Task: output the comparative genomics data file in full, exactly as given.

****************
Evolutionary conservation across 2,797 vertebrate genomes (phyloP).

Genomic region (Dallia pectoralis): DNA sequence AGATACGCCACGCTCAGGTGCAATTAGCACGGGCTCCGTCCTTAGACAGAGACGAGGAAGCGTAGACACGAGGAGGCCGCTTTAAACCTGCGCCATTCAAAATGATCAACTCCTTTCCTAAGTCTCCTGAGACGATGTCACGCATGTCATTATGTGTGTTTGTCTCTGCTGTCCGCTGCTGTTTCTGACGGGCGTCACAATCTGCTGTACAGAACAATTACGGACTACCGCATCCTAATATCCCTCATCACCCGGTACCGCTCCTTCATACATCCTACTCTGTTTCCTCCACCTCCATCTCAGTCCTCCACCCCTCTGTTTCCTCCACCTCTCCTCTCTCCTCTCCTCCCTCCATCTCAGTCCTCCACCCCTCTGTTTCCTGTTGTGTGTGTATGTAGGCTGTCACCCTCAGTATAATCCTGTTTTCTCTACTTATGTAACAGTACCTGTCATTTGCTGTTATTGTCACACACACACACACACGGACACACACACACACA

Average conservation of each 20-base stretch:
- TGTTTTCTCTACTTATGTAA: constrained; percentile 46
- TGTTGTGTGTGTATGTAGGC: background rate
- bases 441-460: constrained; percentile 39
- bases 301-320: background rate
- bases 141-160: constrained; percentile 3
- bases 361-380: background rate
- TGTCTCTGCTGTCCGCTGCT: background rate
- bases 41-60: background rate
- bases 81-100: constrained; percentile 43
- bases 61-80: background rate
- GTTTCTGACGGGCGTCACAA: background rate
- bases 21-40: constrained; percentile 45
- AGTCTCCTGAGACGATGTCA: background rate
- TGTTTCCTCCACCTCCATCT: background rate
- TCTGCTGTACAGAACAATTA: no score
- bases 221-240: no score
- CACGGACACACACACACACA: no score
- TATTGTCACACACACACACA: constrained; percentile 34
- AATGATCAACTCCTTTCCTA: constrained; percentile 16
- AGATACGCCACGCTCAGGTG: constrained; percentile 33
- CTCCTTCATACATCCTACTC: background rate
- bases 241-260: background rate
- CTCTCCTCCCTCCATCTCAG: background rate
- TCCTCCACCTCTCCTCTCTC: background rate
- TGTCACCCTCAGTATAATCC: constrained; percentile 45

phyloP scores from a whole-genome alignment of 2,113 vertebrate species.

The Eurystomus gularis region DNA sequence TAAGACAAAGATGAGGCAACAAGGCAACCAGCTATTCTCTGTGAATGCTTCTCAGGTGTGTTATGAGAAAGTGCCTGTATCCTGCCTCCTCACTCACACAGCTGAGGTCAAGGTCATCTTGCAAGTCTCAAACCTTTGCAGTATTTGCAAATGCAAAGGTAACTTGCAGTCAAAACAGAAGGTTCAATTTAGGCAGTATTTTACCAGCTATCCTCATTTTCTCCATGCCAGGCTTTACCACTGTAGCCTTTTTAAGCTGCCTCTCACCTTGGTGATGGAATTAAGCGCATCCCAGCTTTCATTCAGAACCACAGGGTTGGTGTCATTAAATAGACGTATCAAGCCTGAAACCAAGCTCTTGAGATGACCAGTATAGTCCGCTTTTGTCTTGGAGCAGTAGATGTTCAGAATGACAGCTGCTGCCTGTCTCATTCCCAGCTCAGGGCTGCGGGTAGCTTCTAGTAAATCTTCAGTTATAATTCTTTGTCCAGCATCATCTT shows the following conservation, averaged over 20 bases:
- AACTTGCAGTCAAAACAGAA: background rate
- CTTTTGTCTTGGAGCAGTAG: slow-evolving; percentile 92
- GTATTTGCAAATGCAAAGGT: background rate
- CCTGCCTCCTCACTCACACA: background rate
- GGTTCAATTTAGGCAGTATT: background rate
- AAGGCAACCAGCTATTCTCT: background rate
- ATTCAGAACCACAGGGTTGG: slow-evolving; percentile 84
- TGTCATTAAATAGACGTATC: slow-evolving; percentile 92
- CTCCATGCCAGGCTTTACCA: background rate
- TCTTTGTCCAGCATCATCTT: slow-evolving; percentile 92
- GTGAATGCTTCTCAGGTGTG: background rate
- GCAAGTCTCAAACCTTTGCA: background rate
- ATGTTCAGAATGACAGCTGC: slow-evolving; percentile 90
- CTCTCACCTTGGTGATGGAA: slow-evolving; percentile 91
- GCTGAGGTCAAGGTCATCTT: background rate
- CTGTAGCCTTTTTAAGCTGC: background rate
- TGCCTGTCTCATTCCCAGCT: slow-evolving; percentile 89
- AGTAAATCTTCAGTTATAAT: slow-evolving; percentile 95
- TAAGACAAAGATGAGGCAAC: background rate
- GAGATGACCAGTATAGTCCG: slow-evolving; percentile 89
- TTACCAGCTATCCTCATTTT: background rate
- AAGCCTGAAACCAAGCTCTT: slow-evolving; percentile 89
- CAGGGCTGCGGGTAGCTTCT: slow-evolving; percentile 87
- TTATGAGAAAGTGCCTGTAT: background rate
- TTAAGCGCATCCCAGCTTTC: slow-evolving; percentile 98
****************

Evolutionary conservation across 2,797 vertebrate genomes (phyloP).

Genomic region (Dallia pectoralis): DNA sequence AGATACGCCACGCTCAGGTGCAATTAGCACGGGCTCCGTCCTTAGACAGAGACGAGGAAGCGTAGACACGAGGAGGCCGCTTTAAACCTGCGCCATTCAAAATGATCAACTCCTTTCCTAAGTCTCCTGAGACGATGTCACGCATGTCATTATGTGTGTTTGTCTCTGCTGTCCGCTGCTGTTTCTGACGGGCGTCACAATCTGCTGTACAGAACAATTACGGACTACCGCATCCTAATATCCCTCATCACCCGGTACCGCTCCTTCATACATCCTACTCTGTTTCCTCCACCTCCATCTCAGTCCTCCACCCCTCTGTTTCCTCCACCTCTCCTCTCTCCTCTCCTCCCTCCATCTCAGTCCTCCACCCCTCTGTTTCCTGTTGTGTGTGTATGTAGGCTGTCACCCTCAGTATAATCCTGTTTTCTCTACTTATGTAACAGTACCTGTCATTTGCTGTTATTGTCACACACACACACACACGGACACACACACACACA

Average conservation of each 20-base stretch:
- TGTTTTCTCTACTTATGTAA: constrained; percentile 46
- TGTTGTGTGTGTATGTAGGC: background rate
- bases 441-460: constrained; percentile 39
- bases 301-320: background rate
- bases 141-160: constrained; percentile 3
- bases 361-380: background rate
- TGTCTCTGCTGTCCGCTGCT: background rate
- bases 41-60: background rate
- bases 81-100: constrained; percentile 43
- bases 61-80: background rate
- GTTTCTGACGGGCGTCACAA: background rate
- bases 21-40: constrained; percentile 45
- AGTCTCCTGAGACGATGTCA: background rate
- TGTTTCCTCCACCTCCATCT: background rate
- TCTGCTGTACAGAACAATTA: no score
- bases 221-240: no score
- CACGGACACACACACACACA: no score
- TATTGTCACACACACACACA: constrained; percentile 34
- AATGATCAACTCCTTTCCTA: constrained; percentile 16
- AGATACGCCACGCTCAGGTG: constrained; percentile 33
- CTCCTTCATACATCCTACTC: background rate
- bases 241-260: background rate
- CTCTCCTCCCTCCATCTCAG: background rate
- TCCTCCACCTCTCCTCTCTC: background rate
- TGTCACCCTCAGTATAATCC: constrained; percentile 45

phyloP scores from a whole-genome alignment of 2,113 vertebrate species.

The Eurystomus gularis region DNA sequence TAAGACAAAGATGAGGCAACAAGGCAACCAGCTATTCTCTGTGAATGCTTCTCAGGTGTGTTATGAGAAAGTGCCTGTATCCTGCCTCCTCACTCACACAGCTGAGGTCAAGGTCATCTTGCAAGTCTCAAACCTTTGCAGTATTTGCAAATGCAAAGGTAACTTGCAGTCAAAACAGAAGGTTCAATTTAGGCAGTATTTTACCAGCTATCCTCATTTTCTCCATGCCAGGCTTTACCACTGTAGCCTTTTTAAGCTGCCTCTCACCTTGGTGATGGAATTAAGCGCATCCCAGCTTTCATTCAGAACCACAGGGTTGGTGTCATTAAATAGACGTATCAAGCCTGAAACCAAGCTCTTGAGATGACCAGTATAGTCCGCTTTTGTCTTGGAGCAGTAGATGTTCAGAATGACAGCTGCTGCCTGTCTCATTCCCAGCTCAGGGCTGCGGGTAGCTTCTAGTAAATCTTCAGTTATAATTCTTTGTCCAGCATCATCTT shows the following conservation, averaged over 20 bases:
- AACTTGCAGTCAAAACAGAA: background rate
- CTTTTGTCTTGGAGCAGTAG: slow-evolving; percentile 92
- GTATTTGCAAATGCAAAGGT: background rate
- CCTGCCTCCTCACTCACACA: background rate
- GGTTCAATTTAGGCAGTATT: background rate
- AAGGCAACCAGCTATTCTCT: background rate
- ATTCAGAACCACAGGGTTGG: slow-evolving; percentile 84
- TGTCATTAAATAGACGTATC: slow-evolving; percentile 92
- CTCCATGCCAGGCTTTACCA: background rate
- TCTTTGTCCAGCATCATCTT: slow-evolving; percentile 92
- GTGAATGCTTCTCAGGTGTG: background rate
- GCAAGTCTCAAACCTTTGCA: background rate
- ATGTTCAGAATGACAGCTGC: slow-evolving; percentile 90
- CTCTCACCTTGGTGATGGAA: slow-evolving; percentile 91
- GCTGAGGTCAAGGTCATCTT: background rate
- CTGTAGCCTTTTTAAGCTGC: background rate
- TGCCTGTCTCATTCCCAGCT: slow-evolving; percentile 89
- AGTAAATCTTCAGTTATAAT: slow-evolving; percentile 95
- TAAGACAAAGATGAGGCAAC: background rate
- GAGATGACCAGTATAGTCCG: slow-evolving; percentile 89
- TTACCAGCTATCCTCATTTT: background rate
- AAGCCTGAAACCAAGCTCTT: slow-evolving; percentile 89
- CAGGGCTGCGGGTAGCTTCT: slow-evolving; percentile 87
- TTATGAGAAAGTGCCTGTAT: background rate
- TTAAGCGCATCCCAGCTTTC: slow-evolving; percentile 98